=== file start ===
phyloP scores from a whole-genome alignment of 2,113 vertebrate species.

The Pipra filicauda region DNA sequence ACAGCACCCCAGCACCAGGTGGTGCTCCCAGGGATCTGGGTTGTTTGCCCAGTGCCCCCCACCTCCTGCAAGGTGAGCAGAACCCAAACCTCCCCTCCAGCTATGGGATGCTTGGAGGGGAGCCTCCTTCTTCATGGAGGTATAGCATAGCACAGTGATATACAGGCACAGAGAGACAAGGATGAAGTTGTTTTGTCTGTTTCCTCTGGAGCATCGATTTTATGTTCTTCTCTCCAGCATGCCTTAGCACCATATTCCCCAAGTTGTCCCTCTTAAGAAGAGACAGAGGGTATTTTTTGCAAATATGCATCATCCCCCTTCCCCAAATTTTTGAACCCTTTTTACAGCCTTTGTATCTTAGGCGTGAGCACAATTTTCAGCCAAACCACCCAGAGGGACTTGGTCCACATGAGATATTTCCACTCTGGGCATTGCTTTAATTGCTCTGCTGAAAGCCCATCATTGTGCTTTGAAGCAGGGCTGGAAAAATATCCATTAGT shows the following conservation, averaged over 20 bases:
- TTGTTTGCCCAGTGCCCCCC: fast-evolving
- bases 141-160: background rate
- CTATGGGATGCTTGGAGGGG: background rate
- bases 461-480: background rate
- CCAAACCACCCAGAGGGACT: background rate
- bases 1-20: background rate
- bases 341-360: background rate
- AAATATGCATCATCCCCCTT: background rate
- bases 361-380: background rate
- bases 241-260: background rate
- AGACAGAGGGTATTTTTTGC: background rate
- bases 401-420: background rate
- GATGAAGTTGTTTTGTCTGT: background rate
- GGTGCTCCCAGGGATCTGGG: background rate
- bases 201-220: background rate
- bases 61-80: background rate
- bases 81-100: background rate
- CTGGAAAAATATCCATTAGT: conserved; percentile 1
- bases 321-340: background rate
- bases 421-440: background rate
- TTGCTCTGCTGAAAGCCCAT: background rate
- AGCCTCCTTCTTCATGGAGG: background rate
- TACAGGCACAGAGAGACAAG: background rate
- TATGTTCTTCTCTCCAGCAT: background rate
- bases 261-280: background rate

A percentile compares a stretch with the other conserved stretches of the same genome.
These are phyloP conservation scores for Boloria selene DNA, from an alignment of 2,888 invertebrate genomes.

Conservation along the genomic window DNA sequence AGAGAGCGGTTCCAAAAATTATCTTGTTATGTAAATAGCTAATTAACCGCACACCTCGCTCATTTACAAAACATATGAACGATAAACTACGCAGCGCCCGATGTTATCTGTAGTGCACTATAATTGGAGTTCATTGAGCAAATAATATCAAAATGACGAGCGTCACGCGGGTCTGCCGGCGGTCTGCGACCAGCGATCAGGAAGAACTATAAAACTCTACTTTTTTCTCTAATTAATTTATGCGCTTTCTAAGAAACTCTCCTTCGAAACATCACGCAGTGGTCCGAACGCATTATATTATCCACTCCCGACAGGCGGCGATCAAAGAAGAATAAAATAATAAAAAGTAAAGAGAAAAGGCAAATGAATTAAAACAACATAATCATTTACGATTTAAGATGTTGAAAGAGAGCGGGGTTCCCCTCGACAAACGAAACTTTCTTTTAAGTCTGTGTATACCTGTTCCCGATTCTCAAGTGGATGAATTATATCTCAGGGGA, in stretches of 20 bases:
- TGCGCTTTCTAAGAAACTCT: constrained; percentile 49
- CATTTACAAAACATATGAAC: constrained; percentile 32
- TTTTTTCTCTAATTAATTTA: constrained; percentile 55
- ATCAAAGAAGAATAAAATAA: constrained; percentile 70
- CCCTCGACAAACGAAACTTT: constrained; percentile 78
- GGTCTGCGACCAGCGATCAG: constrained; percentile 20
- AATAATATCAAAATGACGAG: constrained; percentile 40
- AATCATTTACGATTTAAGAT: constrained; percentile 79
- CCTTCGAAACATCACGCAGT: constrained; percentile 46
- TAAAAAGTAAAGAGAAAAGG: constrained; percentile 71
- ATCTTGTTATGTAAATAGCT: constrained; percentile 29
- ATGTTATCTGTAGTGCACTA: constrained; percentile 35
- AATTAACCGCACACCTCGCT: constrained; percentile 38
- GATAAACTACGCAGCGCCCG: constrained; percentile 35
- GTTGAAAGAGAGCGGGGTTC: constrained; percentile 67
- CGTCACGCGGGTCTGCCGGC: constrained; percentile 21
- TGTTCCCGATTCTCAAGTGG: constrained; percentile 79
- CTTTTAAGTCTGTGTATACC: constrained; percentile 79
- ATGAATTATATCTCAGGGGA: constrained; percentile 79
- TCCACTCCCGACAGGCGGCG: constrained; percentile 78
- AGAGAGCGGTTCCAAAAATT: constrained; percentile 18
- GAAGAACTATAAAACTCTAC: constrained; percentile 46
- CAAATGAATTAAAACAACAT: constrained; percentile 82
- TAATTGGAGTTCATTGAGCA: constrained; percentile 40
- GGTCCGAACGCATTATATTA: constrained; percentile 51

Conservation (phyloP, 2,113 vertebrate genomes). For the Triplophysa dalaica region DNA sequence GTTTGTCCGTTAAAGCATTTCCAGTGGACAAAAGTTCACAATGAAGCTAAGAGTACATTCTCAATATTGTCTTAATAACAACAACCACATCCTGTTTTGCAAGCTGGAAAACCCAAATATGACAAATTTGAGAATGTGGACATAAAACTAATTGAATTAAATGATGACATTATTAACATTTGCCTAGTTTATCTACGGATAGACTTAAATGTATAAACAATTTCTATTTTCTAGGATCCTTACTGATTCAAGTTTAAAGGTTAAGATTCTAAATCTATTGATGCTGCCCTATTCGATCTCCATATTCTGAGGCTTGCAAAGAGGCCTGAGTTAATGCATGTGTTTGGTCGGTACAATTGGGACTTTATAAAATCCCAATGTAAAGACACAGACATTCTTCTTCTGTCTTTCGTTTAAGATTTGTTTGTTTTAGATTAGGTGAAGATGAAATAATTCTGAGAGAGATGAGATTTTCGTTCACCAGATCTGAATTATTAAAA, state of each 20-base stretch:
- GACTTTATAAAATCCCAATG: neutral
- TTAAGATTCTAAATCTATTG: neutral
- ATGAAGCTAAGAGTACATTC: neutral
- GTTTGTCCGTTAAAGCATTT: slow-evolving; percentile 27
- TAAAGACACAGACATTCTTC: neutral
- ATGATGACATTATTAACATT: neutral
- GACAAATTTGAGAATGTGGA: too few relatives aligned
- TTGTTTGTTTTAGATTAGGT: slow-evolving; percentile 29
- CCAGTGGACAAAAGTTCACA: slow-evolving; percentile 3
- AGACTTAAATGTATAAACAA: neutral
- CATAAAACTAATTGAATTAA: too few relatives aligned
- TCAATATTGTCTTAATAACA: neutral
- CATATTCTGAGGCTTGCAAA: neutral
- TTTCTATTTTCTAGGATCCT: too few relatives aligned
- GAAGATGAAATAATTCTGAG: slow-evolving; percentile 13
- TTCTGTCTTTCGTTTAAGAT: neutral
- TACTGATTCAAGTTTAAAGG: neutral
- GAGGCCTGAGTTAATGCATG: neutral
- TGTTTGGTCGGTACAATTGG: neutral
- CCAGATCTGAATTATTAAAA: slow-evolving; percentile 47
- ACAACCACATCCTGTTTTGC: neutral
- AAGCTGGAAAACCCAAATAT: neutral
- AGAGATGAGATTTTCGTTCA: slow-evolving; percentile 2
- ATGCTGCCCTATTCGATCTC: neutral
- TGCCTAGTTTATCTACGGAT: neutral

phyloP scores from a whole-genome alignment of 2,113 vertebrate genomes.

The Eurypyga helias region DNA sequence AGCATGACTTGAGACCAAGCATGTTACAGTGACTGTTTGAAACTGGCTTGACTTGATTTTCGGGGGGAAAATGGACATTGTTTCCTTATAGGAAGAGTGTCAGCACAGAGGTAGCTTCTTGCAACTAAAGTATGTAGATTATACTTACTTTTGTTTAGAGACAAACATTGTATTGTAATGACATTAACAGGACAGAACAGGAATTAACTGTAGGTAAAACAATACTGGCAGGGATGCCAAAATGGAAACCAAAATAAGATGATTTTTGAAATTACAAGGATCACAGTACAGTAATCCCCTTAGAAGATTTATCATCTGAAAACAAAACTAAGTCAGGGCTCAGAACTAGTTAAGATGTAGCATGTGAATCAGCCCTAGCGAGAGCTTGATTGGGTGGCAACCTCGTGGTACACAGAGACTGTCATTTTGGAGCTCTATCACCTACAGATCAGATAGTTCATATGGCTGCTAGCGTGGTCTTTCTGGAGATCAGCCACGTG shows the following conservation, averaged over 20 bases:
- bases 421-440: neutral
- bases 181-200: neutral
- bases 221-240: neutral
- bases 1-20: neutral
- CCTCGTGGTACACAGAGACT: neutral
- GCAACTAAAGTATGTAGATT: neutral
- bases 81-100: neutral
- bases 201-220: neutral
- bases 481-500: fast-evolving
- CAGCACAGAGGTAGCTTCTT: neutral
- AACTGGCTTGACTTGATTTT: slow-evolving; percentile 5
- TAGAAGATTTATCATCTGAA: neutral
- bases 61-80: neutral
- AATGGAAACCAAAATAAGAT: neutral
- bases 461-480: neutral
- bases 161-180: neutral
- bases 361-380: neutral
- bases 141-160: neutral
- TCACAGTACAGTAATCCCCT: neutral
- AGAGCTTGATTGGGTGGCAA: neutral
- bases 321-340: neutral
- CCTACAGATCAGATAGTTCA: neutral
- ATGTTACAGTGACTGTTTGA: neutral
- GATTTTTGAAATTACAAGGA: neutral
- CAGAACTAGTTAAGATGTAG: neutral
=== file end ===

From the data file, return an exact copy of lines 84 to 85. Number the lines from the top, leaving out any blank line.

- bases 421-440: neutral
- bases 181-200: neutral